Back when I was a kid in England, I used to dabble with electronics. I’d solder little projects together and wire them up with cables of various thicknesses. The diameters of the hookup wires I’d use (and the diameter of the solder wire) were measured in units called SWG (Standard Wire Gauge). In what was perverse logic to a child; thin wires were given large SWG numbers, and thicker wires were given smaller SWG numbers. You might have noticed that drill sizes also seem to follow this same inverted standard: Large numbers for small diameter drills, and small numbers for large diameter drills. 
To the left is a reel of 16 SWG solder. SWG is short for British Standard Wire Gauge, and over the years has gradually fallen out of use for most electronics uses, overtaken by the (more mathematical) AWG, American Wire Gauge. SWG is still used for more niche applications such as jewelery wire gauge and guitar strings. 
Why was the wire scale constructed this way? Why are larger numbers used to describe smaller diameter wires? The answer is related to how wires are made. Wires are fabricated by being drawn (pulled) from large diameter bar stock. Starting with a round rod, this is pulled through a strong die containing a tapered hole of a smaller diameter. As it is pulled through this die, it is plasticly deformed to create a new wire which has a slightly smaller diameter (and also a little longer). 
There is a limit to how much the wire can be reduced pulling it through each hole, so if a small diameter wire is needed the rod needs to be pulled through a series of increasingly smaller, and smaller diameter dies. The number of dies that the orginal stock is pulled through is a measure of the gauge. The higher the gauge, the more dies it has passed through, and thus, the smaller its diameter. 
The origin for the specification of the 'Gauge' of a wire is the number of dies that it has been pulled through  the higher the gauge, the more times it has been drawn.
The (British) SWG, whilst a standard, was not quite linear in scale. As mentioned above, there is an alternate standard AWG (American Wire Gauge), and this follows a, much more pleasing, mathematical progression.

To the left is a table showing the diameter of wires using the two standards, measured in diameters in inches. You can see that, to a first order approximation, they follow the same order of magnitude. However the older SWG format has some historic values that don't follow a geometric or linear progression. This can be seen clearer if we plot the diameters on a graph. Below are graphs of the two standard (plotted on logarithmic scale because we're dealing with ratios). The top graph shows SWG, the bottom graph shows AWG. Notice that the the AWG graph is a straight line? There is a constant ratio between two adjacent wire sizes.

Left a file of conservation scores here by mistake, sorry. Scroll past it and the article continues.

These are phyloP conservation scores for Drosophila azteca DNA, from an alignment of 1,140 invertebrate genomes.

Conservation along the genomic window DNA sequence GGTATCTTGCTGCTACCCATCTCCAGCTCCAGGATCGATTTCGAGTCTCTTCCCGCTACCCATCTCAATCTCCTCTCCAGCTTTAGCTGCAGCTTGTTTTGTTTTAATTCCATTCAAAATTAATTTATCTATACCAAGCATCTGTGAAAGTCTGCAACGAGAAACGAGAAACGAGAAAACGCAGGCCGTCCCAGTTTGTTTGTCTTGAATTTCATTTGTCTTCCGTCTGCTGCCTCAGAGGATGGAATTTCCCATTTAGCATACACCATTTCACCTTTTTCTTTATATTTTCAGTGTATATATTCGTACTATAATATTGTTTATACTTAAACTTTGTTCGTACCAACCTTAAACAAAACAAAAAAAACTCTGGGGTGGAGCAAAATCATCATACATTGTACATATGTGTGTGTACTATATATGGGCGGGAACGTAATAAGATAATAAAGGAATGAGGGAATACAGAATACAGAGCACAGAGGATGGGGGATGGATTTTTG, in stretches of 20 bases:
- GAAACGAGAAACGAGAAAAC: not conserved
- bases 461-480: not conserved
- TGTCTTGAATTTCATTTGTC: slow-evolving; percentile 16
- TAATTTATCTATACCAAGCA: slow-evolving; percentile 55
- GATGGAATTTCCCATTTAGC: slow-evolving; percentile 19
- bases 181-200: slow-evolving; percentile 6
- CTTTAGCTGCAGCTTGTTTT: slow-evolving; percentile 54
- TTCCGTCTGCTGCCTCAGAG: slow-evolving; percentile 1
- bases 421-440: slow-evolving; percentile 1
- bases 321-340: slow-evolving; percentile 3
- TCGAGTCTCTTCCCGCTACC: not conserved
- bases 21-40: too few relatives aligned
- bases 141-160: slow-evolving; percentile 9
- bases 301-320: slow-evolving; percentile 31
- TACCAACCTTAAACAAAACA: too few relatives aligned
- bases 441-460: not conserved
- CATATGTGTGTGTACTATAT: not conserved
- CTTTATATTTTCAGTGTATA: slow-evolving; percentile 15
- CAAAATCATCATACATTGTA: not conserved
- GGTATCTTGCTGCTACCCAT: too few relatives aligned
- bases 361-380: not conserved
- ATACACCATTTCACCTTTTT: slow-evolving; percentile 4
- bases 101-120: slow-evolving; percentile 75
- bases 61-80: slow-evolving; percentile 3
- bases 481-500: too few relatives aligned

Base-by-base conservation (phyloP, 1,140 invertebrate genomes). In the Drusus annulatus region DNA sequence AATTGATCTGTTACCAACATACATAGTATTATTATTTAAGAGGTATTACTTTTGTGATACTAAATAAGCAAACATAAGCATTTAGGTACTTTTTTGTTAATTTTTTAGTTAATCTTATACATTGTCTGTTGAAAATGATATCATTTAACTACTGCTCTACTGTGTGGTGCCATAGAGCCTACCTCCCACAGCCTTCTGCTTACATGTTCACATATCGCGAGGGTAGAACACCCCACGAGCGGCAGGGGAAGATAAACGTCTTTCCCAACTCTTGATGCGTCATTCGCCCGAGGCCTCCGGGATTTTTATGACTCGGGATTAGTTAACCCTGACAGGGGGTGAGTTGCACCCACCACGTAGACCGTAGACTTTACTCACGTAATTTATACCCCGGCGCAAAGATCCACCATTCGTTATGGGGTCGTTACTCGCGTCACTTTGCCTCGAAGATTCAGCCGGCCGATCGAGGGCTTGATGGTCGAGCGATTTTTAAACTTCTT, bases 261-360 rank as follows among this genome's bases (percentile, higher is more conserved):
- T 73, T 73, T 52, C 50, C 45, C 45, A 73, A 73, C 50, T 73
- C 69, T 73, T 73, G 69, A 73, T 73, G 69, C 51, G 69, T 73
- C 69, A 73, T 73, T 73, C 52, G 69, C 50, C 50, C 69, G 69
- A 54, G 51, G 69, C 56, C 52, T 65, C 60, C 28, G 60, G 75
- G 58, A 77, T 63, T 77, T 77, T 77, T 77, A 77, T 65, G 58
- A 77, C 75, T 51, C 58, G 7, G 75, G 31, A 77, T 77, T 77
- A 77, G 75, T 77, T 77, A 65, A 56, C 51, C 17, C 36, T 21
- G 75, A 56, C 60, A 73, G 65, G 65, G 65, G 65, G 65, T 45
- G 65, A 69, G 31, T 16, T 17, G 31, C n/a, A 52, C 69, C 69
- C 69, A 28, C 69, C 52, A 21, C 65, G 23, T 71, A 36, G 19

As can be seen, in AWG, there is a constant ratio between each adjacent diameters. What is this ratio? Well, it may surprise you to learn that this ratio is:
Wait, what? Why such a bizarre number? (Inspiration for this posting came from this excellent article.)
Below is a depiction of a collection of wires of various gauges showing a constant ratio of diameters:
By definition AWG 0000 has a diameter of 0.46000 inches.
By definition AWG 36 has a diameter of 0.00500 inches.
There are 39 steps between AWG 0000 (4/0) and AWG 36.
This ratio is approximately 1.123 (inverted it means that each smaller wire is approximately 89.1% the size of it's neigboring sibling).
At the risk of enraging half of the internet and waking up vitriolic giants, a similar principle is used in tuning a modern piano. In music, an octave jump occurs each time the frequency of a note is doubled, and in the diatonic scale, this is split into twelve notes. Creating an equal gap between each adjacent note results in each note varying from its neighbor by the ratio ^{12}√2
An instrument tuned this way is said to be tuned in equal temperament. It allows a piece of music to be transposed up and down the scale any number of semitones, and sound similar. A fine trait. Pianos are typically tuned this way.
However, ^{12}√2 is irrational, and the frequencies for intermediate notes that this mathematics suggests don’t correspond to the fundamental frequencies (harmonics) that are found from integer multiples of the fundamental note frequency. There’s a measureable difference. Instruments tuned based on the principle of harmonics are said to be tuned with just temperament. If you tuned an instrument by ear (and you had a good ear), you would probably tune it this way. It’s just sounds more ‘natural’, and on a string instrument, after tuning one string, you can use this to tune the next one down.
The differences are small, and individually, when a note is played on its own, I challenge anyone to distinguish between them. However, as soon as notes are combined into chords, the difference is startling.
As an example of this difference, a note midway between an octave pair, in just temperament would have a frequency of 1.5x the low note. However, (^{12}√2)^{7} is approx 1.498x. This is close, but a fraction of a percent difference.
Chords played in just temperament sound clean and pure and have a very characteristic simplicity.
Chords played in equal temperament have overtones and higher frequency beating which makes them sound more complex.
I’m not going to even enter into the debate about which is ‘better’, that’s a pointless exercise and there are pros and cons to each system (and there are also other tuning scheme compromises … the deeper you dig the more you’ll learn, and typically the stronger in opinion people tend to get when describing their preferences). Instead I’ll distract you with another compromise about a piano, and that is an article to I wrote describing how to decide what spacing the black and white keys on a piano should have. 
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